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This article was published on April 7, 2016

The battle over encryption between American tech firms and law enforcement won’t end anytime soon

The battle over encryption between American tech firms and law enforcement won’t end anytime soon
Abhimanyu Ghoshal
Story by

Abhimanyu Ghoshal

Managing Editor

Abhimanyu is TNW's Managing Editor, and is all about personal devices, Asia's tech ecosystem, as well as the intersection of technology and Abhimanyu is TNW's Managing Editor, and is all about personal devices, Asia's tech ecosystem, as well as the intersection of technology and culture. Hit him up on Twitter, or write in: [email protected].

Only days after the FBI announced that it cracked the San Bernardino iPhone without Apple’s help, the White House has decided not to publicly support a bill that would see tech companies forced to assist in cracking encrypted data on their devices and platforms, reports Reuters.

That means you can expect Silicon Valley to continue battling law enforcement agencies over issues concerning the right to privacy and the technologies that enable it.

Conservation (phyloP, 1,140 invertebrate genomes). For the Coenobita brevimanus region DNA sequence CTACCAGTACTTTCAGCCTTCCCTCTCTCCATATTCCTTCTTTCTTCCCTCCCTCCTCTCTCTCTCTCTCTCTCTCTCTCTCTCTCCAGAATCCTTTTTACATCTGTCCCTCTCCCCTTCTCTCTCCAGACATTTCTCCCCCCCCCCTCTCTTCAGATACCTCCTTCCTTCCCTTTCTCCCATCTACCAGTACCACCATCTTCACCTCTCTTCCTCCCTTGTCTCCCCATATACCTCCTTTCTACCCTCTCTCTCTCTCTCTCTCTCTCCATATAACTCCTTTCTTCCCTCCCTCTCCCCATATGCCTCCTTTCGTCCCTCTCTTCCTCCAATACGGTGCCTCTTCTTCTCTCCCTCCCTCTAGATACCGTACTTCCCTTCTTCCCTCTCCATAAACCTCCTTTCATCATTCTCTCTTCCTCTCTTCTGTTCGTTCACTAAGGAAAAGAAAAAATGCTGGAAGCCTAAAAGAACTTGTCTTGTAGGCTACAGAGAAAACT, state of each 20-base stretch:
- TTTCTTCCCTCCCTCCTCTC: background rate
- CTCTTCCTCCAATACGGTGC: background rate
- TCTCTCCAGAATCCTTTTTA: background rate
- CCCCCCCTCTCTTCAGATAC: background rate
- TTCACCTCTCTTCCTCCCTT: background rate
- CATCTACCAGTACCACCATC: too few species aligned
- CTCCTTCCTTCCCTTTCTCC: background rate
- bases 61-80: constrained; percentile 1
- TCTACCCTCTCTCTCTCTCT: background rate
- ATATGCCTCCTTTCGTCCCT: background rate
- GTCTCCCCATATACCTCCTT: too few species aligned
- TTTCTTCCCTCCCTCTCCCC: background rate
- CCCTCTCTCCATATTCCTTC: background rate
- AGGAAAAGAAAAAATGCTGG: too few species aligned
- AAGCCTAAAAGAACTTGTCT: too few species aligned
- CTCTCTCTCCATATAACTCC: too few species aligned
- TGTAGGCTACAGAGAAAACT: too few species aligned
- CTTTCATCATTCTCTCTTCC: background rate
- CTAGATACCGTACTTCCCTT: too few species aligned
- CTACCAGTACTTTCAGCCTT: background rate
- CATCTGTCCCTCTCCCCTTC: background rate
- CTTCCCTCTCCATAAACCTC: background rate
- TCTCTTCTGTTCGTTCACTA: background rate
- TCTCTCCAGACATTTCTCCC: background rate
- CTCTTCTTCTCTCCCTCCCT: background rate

A draft legislation is expected to be introduced as soon as this week. The text reportedly does not spell out what companies might have to do to assist the government or the circumstances under which they could be ordered to do so.

As it stands, the FBI won’t tell Apple how it cracked the iPhone, or disclose what it found on the device. However, it is prepared to assist other agencies break into iPhones involved in other criminal cases.

Meanwhile, tech firms are doubling down on data security. Apple recently announced that it plans to beef up security on iOS in the future, and earlier this week, Facebook-owned messaging service WhatsApp turned on end-to-encryption across all communication on its platform.

For its part, the White House seems to be sending mixed signals. At SXSW last month, President Obama said that doing nothing to address law enforcement’s encryption challenges “can’t be the right answer,” but the stance that the administration is taking today does nothing to help his case, and shows that it remains internally divided on the issue.

Sources familiar with the matter say that the proposed bill isn’t likely to go far in a gridlocked Congress during an election year. A lot can change in that time, so it isn’t clear just how this war on encryption will play out and how long it will take.